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Nat Methods. 2015 Oct;12(10):969-74. doi: 10.1038/nmeth.3536. Epub 2015 Aug 17.

Wirelessly powered, fully internal optogenetics for brain, spinal and peripheral circuits in mice.

Author information

1
Department of Bioengineering, Stanford University, Stanford, California, USA.
2
Department of Electrical Engineering, Stanford University, Stanford, California, USA.
3
Neurosciences Program, Stanford University, Stanford, California, USA.
4
Department of Psychiatry and Behavioral Sciences, Stanford University, Stanford, California, USA.
5
Howard Hughes Medical Institute, Stanford University, Stanford, California, USA.
6
Department of Mechanical Engineering, Stanford University, Stanford, California, USA.

Abstract

To enable sophisticated optogenetic manipulation of neural circuits throughout the nervous system with limited disruption of animal behavior, light-delivery systems beyond fiber optic tethering and large, head-mounted wireless receivers are desirable. We report the development of an easy-to-construct, implantable wireless optogenetic device. Our smallest version (20 mg, 10 mm(3)) is two orders of magnitude smaller than previously reported wireless optogenetic systems, allowing the entire device to be implanted subcutaneously. With a radio-frequency (RF) power source and controller, this implant produces sufficient light power for optogenetic stimulation with minimal tissue heating (<1 °C). We show how three adaptations of the implant allow for untethered optogenetic control throughout the nervous system (brain, spinal cord and peripheral nerve endings) of behaving mice. This technology opens the door for optogenetic experiments in which animals are able to behave naturally with optogenetic manipulation of both central and peripheral targets.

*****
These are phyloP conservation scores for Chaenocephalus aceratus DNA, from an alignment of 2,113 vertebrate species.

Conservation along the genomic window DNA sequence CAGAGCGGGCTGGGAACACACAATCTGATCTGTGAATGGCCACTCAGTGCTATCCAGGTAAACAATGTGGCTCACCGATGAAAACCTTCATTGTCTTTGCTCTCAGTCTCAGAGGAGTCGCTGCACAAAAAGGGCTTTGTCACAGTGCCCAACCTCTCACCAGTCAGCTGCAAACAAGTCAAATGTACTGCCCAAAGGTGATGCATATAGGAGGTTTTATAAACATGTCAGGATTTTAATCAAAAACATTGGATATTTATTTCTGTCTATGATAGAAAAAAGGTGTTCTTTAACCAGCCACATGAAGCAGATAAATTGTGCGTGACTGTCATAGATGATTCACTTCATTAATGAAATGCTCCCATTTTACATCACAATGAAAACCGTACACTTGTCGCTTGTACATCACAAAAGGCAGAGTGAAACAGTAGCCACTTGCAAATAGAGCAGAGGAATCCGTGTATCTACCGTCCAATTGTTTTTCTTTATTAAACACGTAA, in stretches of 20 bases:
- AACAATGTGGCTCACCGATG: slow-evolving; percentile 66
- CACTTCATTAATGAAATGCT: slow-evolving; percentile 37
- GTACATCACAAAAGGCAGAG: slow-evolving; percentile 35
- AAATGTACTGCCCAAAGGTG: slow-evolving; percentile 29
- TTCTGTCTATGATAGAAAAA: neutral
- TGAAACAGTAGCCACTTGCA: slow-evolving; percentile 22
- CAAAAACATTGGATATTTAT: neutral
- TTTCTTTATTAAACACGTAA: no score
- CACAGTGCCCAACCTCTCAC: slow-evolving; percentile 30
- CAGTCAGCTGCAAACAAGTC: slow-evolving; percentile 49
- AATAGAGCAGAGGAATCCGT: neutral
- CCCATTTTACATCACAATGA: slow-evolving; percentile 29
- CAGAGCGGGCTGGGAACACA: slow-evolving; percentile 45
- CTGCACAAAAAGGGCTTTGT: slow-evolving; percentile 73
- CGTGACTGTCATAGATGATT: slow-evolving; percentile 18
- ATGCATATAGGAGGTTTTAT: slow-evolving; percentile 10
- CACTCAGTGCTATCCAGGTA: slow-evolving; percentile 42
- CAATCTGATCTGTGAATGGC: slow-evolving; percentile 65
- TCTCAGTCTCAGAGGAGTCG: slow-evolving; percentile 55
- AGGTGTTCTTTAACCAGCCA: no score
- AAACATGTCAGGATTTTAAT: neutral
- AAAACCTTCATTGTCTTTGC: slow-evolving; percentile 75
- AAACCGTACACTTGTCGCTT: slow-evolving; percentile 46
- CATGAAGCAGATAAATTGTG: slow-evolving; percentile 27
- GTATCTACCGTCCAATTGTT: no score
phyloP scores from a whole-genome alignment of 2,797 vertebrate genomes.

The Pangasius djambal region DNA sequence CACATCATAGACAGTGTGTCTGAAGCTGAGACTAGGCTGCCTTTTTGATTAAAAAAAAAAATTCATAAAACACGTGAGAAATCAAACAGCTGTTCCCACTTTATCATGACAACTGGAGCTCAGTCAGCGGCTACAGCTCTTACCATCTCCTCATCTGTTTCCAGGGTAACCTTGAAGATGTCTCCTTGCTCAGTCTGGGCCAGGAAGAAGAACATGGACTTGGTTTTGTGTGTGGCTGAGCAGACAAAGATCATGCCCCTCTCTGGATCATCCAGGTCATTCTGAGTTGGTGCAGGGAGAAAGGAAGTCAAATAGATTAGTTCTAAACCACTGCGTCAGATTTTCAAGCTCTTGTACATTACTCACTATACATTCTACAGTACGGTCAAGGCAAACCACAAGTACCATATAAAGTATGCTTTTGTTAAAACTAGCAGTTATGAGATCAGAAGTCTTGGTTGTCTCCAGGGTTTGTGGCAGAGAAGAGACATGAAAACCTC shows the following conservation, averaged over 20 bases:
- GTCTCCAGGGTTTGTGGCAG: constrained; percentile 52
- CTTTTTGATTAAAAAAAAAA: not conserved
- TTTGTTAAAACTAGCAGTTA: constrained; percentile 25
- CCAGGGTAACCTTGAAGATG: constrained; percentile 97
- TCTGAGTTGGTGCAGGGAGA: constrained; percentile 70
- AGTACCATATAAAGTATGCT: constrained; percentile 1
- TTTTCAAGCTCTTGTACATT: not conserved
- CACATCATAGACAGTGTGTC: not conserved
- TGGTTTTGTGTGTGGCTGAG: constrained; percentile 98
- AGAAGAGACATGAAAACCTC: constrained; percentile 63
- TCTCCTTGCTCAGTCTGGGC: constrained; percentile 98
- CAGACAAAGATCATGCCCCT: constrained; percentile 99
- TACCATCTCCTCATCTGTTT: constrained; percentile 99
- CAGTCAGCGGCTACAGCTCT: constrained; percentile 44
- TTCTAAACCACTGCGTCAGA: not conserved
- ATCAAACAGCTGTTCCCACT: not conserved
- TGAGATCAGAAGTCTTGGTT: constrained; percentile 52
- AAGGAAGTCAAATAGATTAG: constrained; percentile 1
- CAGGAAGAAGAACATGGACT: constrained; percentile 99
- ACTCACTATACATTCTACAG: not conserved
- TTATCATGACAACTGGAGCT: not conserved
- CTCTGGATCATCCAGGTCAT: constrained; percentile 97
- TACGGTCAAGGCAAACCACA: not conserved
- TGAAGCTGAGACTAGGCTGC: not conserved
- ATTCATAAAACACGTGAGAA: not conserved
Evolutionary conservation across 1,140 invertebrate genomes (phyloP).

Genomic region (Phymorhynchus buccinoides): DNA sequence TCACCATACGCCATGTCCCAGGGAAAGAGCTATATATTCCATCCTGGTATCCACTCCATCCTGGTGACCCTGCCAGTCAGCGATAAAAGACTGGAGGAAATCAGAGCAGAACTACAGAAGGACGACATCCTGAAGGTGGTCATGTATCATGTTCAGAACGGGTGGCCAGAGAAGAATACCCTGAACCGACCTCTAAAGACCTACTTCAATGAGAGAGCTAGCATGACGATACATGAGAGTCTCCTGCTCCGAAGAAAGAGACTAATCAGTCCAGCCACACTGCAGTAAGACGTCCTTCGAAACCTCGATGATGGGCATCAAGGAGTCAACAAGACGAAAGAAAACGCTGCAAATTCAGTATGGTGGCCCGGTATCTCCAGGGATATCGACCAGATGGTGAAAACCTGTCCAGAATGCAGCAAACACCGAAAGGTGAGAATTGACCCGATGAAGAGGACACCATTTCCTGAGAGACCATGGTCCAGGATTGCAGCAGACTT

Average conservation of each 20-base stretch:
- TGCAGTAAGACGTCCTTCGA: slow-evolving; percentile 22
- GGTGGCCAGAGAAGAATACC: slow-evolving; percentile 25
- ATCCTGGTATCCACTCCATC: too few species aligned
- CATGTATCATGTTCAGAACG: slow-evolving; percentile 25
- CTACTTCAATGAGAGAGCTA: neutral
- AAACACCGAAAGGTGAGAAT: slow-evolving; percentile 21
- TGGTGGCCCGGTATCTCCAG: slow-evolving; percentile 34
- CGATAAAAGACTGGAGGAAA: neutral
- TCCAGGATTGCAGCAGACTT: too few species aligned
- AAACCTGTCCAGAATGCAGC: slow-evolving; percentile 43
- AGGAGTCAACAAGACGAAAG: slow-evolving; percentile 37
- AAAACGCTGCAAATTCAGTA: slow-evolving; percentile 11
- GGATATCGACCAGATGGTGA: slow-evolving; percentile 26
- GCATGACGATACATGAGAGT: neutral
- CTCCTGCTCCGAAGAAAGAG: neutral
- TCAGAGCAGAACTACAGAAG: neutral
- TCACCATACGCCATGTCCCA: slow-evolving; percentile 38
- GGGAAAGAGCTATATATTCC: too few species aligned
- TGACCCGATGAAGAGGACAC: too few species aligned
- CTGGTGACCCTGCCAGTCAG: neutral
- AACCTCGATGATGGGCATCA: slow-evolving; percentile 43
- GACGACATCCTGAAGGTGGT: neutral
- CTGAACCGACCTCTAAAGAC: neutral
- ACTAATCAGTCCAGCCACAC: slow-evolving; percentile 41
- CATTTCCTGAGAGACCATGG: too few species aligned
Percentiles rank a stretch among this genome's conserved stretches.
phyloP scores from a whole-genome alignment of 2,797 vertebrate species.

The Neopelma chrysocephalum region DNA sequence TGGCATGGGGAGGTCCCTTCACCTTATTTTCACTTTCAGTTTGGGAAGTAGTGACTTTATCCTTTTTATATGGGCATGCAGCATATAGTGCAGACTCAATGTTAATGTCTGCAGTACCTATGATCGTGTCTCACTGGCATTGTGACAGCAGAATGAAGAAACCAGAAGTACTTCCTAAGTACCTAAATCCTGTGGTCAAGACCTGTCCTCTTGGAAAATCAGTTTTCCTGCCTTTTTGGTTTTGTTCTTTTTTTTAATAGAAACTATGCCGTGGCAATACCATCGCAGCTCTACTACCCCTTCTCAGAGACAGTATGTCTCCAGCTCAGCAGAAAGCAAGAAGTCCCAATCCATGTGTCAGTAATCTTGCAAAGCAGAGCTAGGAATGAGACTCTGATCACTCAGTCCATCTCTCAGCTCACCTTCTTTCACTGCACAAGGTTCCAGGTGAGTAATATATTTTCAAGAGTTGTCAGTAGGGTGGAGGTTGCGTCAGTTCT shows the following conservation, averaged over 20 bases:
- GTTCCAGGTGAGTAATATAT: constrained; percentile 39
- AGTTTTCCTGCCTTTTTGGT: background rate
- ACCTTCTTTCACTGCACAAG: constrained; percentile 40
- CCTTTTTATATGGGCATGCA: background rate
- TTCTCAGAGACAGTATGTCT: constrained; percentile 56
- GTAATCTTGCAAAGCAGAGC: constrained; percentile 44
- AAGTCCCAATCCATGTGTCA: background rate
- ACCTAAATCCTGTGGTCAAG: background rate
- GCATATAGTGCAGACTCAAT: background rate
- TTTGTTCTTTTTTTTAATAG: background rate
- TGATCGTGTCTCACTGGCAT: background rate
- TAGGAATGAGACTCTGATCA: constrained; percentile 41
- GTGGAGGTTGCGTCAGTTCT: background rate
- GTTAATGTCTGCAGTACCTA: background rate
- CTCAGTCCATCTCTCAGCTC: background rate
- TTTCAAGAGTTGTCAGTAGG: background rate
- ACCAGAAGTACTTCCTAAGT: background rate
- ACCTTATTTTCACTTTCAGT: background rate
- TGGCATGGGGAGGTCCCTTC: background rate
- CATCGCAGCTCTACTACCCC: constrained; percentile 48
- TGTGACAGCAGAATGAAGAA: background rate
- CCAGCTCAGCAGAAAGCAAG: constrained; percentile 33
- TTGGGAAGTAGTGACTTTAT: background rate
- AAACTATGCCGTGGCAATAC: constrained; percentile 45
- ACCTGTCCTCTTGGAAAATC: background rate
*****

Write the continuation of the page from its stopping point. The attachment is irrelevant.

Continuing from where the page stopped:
PMID:
26280330
PMCID:
PMC5507210
DOI:
10.1038/nmeth.3536
[Indexed for MEDLINE]
Free PMC Article

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